For every ton of alumina, the Aluminium of Greece plant in Agios Nikolaos – near the large bauxite deposits at Boeotia and Phocis – produces a ton of bauxite residue, making around 2,000 tons of the heavy red mud every day.
Although it has long been discarded as waste, hidden in this soil lie microscopic particles of REEs.
Vicky Vassiliadou, a mining and metallurgical engineer at Aluminium of Greece said: “Some might view residue as waste. But for us it’s a resource for the future. This bauxite residue contains iron, titanium, silicon and rare earth elements such as scandium. In the future, this will be the main means of producing all these elements.”
Despite their name, rare earth elements are relatively plentiful in the Earth’s crust. They are not particularly rare, but they are difficult to separate from eachother.
They are immensely valuable and, even in small quantities, they can drastically change the properties of materials. This makes them irreplaceable in the manufacture of wind turbines, cars, computers, smartphones and other high-tech applications.
Dr. Efthymios Balomenos, Senior Researcher at the School of Mining and Metallurgical Engineering at the National Technical University of Athens, said: “This particular bauxite residue [at Aluminium of Greece] contains about 1.5 kg of rare earth per ton. This may not sound very impressive until you do the math. Add up 700,000 tons per year and we’re sitting on 10% of Europe’s annual demand of rare earths.”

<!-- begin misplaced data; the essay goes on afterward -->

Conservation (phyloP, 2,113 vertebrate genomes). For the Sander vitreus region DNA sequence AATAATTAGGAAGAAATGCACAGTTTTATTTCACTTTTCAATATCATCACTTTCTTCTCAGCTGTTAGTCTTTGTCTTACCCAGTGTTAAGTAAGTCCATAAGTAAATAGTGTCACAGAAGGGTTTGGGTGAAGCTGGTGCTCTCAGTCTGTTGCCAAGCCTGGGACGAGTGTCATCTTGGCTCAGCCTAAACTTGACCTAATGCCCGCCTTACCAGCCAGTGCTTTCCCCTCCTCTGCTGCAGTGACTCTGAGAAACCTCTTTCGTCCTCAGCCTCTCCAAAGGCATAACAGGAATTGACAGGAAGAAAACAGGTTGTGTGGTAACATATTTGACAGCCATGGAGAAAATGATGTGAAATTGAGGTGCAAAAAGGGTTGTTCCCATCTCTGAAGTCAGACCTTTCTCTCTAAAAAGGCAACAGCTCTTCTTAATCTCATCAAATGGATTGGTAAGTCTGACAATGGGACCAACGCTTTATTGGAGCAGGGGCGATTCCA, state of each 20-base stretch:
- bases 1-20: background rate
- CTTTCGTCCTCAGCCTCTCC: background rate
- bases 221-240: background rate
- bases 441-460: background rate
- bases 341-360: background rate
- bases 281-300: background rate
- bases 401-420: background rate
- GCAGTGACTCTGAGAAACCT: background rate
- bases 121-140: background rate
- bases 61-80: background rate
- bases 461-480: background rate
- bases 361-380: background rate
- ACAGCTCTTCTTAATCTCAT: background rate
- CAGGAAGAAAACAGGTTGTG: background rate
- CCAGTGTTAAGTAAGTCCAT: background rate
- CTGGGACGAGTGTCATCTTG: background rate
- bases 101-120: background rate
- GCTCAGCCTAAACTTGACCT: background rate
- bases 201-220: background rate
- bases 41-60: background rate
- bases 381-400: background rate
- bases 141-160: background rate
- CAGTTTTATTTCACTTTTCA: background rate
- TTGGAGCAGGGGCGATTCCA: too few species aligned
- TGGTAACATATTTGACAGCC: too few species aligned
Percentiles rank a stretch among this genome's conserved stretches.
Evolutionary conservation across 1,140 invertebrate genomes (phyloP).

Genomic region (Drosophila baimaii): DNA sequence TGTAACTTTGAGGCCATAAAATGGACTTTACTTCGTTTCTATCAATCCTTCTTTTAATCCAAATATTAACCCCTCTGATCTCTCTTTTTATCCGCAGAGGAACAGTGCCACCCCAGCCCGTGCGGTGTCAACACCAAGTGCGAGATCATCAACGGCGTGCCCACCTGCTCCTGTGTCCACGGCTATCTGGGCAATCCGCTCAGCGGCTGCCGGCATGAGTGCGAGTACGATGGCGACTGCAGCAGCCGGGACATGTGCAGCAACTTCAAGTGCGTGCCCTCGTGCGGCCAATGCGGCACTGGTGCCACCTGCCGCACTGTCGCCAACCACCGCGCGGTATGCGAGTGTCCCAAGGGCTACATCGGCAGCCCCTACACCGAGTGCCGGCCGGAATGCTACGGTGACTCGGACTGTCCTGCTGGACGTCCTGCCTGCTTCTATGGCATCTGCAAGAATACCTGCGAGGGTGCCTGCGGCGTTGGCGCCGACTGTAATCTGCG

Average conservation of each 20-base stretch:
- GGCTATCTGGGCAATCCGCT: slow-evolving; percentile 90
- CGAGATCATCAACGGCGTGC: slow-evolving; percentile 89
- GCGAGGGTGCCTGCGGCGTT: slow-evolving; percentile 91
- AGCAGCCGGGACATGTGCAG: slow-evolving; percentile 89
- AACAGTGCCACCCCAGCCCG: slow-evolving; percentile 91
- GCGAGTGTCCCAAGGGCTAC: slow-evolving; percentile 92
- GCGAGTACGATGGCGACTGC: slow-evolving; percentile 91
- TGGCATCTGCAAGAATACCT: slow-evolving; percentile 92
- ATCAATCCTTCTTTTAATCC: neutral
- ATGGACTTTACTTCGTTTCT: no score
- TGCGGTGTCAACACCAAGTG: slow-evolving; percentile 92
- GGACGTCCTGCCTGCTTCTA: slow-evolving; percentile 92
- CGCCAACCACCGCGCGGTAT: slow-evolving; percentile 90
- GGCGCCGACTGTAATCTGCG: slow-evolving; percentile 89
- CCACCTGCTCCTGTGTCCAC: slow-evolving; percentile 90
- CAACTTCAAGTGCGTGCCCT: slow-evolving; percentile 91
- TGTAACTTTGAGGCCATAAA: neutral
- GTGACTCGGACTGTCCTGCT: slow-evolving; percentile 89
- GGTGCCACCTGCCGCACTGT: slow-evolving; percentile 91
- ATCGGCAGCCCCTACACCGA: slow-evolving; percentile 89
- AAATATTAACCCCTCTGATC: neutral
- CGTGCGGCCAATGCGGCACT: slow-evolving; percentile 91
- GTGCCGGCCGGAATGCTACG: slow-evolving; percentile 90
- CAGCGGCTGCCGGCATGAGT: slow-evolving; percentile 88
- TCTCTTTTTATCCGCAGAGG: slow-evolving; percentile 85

What is needed is a cheap and clean way to extract these coveted elements. It’s one of many goals of a European research project that looks to alleviate Europe’s total dependence on imported rare earths. Engineers in Athens have developed a simple method to dissolve and remove rare earth elements from red mud.
Professor Ioannis Paspaliaris, a mining and metalurgical engineer at NTUA and EURARE project coordinator said the method he and his team are working on is as economical as it is environmental.
“The major advantage of this process is that it can take out rare earth elements selectively. It doesn’t dissolve the whole solid matter — just the elements that we require. That is an economical and environmental advantage,” he said.
The key is using an ionic liquid rather than more traditional solvents. Iconic liquids are molten salts that can stay liquid at room temperature.
PhD student at NTUA School of Mining and Metallurgical Engineering Panagiotis Davris told Euronews how the process works.
“We pour the bauxite residue into the reactor that contains a solution of ionic liquid. The way this leaching works is similar to making tea or coffee – you basically extract the components you need,” he said.
It takes a couple of hours for the rare earth elements to completely dissolve in the ionic liquid. The mix is then filtered to remove the solid residue that can later be recycled.
Finally, some acid is added to restore the ionic liquid back to its initial state, ready to be used again. What’s left is a valuable extract of rare earth elements.
Panagiotis Davris, a researcher in REE hydrometallurgy at NTUA said: “[Ionic liquids] are superior because [they] are non-flammable and non-volatile, so we can work with them at higher temperatures without any fire or health hazards.”
These powerful “solvents of the future” can be individually designed, with their chemical properties fine-tuned, opening a way to a more sustainable use of fossil resources.